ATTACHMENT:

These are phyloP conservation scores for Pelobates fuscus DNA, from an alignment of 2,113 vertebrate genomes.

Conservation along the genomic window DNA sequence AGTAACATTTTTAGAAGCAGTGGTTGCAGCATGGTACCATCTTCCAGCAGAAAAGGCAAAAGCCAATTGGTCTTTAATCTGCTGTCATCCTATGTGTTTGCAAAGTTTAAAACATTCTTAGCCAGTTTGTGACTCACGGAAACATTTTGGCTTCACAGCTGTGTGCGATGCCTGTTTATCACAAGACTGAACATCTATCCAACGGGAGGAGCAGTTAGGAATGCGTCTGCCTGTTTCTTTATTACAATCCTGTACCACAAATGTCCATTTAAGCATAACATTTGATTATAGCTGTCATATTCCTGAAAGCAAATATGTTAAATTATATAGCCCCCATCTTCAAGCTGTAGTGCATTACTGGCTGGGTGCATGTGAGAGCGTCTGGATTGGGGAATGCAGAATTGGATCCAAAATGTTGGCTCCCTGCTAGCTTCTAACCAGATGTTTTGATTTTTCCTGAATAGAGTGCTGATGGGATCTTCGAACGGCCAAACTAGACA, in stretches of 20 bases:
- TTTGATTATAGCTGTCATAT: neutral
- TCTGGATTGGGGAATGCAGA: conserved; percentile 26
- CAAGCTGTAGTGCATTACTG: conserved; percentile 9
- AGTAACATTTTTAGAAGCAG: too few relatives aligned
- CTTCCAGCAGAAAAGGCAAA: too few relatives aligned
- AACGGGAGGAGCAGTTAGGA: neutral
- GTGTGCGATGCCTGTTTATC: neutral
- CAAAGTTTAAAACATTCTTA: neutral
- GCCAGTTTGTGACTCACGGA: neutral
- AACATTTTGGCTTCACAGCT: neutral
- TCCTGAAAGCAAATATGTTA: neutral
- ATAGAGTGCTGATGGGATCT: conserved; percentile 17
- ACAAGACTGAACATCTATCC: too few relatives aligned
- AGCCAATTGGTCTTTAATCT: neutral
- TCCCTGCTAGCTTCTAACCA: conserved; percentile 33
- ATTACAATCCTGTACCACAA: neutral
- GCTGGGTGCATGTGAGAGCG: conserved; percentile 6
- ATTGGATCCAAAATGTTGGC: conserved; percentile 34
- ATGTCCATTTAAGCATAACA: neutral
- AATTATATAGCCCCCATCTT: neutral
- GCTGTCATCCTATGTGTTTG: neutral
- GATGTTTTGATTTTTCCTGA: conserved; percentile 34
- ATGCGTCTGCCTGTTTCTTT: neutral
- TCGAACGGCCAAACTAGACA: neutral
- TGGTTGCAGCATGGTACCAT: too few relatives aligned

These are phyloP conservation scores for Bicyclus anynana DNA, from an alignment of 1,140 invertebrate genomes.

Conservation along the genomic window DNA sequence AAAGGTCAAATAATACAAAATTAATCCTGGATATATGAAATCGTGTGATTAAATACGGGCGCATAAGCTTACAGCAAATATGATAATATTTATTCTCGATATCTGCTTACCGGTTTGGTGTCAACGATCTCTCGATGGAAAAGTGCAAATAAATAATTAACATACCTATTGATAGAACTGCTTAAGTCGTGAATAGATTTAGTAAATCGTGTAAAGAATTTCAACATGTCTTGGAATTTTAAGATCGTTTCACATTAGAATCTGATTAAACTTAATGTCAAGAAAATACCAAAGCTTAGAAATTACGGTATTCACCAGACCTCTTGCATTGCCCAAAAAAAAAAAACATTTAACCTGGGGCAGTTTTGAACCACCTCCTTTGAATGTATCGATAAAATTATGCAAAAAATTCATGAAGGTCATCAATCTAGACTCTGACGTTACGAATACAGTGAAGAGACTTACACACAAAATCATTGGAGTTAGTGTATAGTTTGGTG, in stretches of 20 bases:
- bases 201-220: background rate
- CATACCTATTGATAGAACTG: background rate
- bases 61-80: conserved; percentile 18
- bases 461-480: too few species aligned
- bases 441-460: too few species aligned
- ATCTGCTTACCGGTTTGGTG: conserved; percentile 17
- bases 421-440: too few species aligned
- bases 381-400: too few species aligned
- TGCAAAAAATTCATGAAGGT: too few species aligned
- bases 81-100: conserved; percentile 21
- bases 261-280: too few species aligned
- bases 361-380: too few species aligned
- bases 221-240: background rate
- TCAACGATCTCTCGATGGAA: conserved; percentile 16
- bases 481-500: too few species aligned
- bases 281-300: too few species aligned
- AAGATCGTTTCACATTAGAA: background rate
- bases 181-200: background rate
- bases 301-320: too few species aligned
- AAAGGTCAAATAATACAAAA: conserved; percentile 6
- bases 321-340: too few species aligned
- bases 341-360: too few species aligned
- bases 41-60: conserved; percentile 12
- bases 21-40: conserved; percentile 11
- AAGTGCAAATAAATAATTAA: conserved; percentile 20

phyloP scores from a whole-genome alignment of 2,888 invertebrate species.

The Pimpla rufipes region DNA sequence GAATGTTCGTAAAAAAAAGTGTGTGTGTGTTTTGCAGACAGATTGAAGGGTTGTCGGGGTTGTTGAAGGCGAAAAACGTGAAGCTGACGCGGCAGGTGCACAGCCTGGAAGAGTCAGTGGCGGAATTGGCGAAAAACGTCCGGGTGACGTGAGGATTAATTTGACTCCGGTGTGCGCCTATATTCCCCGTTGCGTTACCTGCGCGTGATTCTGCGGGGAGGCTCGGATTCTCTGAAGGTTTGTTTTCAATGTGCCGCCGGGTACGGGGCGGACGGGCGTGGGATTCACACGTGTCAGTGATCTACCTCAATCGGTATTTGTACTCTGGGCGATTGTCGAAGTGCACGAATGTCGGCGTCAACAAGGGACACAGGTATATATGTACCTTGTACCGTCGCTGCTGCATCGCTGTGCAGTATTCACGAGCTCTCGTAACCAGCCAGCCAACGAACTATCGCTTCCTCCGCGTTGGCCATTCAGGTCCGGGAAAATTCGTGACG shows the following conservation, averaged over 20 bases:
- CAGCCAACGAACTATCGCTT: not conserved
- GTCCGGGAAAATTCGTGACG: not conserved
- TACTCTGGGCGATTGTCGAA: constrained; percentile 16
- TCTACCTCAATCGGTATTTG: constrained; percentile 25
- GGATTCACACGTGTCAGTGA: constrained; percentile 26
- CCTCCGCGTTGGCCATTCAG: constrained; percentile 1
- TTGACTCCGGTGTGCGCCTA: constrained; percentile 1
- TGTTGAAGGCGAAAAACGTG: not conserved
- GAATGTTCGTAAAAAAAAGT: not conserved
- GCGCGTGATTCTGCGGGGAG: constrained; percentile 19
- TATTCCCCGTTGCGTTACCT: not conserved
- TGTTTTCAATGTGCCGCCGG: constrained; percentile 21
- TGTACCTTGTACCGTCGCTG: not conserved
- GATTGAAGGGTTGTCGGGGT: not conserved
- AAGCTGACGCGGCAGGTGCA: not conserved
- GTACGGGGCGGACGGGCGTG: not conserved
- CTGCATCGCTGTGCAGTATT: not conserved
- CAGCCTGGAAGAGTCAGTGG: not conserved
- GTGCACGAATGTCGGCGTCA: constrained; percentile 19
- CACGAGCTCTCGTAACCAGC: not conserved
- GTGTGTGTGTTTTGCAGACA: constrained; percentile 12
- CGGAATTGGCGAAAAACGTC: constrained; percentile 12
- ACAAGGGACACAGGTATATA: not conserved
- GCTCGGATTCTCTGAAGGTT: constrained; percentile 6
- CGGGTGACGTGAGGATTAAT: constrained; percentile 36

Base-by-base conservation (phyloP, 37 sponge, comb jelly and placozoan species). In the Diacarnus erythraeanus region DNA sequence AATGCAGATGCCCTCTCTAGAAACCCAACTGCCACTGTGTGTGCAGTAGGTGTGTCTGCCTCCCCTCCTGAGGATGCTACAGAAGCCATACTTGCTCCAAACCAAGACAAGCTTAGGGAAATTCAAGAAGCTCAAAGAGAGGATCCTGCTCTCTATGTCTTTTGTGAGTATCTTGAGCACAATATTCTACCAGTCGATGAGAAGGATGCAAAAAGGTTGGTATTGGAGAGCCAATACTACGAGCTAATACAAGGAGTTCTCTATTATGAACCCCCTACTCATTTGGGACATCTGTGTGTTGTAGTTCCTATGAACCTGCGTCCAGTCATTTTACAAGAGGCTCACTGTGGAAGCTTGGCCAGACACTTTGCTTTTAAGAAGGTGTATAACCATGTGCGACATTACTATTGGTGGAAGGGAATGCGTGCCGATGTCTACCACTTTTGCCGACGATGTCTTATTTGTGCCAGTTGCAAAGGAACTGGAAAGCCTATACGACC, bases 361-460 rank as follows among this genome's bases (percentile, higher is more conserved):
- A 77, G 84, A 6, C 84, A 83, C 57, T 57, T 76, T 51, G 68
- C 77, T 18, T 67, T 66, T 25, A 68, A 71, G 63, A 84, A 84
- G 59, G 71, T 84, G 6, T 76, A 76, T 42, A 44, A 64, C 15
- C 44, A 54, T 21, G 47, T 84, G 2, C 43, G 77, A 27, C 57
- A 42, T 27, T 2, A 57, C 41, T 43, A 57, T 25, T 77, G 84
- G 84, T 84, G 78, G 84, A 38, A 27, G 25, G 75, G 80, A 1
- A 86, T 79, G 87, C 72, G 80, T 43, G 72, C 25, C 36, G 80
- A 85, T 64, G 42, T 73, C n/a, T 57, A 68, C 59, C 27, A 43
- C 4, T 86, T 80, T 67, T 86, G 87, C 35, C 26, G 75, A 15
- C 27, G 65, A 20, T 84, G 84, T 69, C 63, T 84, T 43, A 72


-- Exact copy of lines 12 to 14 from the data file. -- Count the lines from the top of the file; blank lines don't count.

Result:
- AACATTTTGGCTTCACAGCT: neutral
- TCCTGAAAGCAAATATGTTA: neutral
- ATAGAGTGCTGATGGGATCT: conserved; percentile 17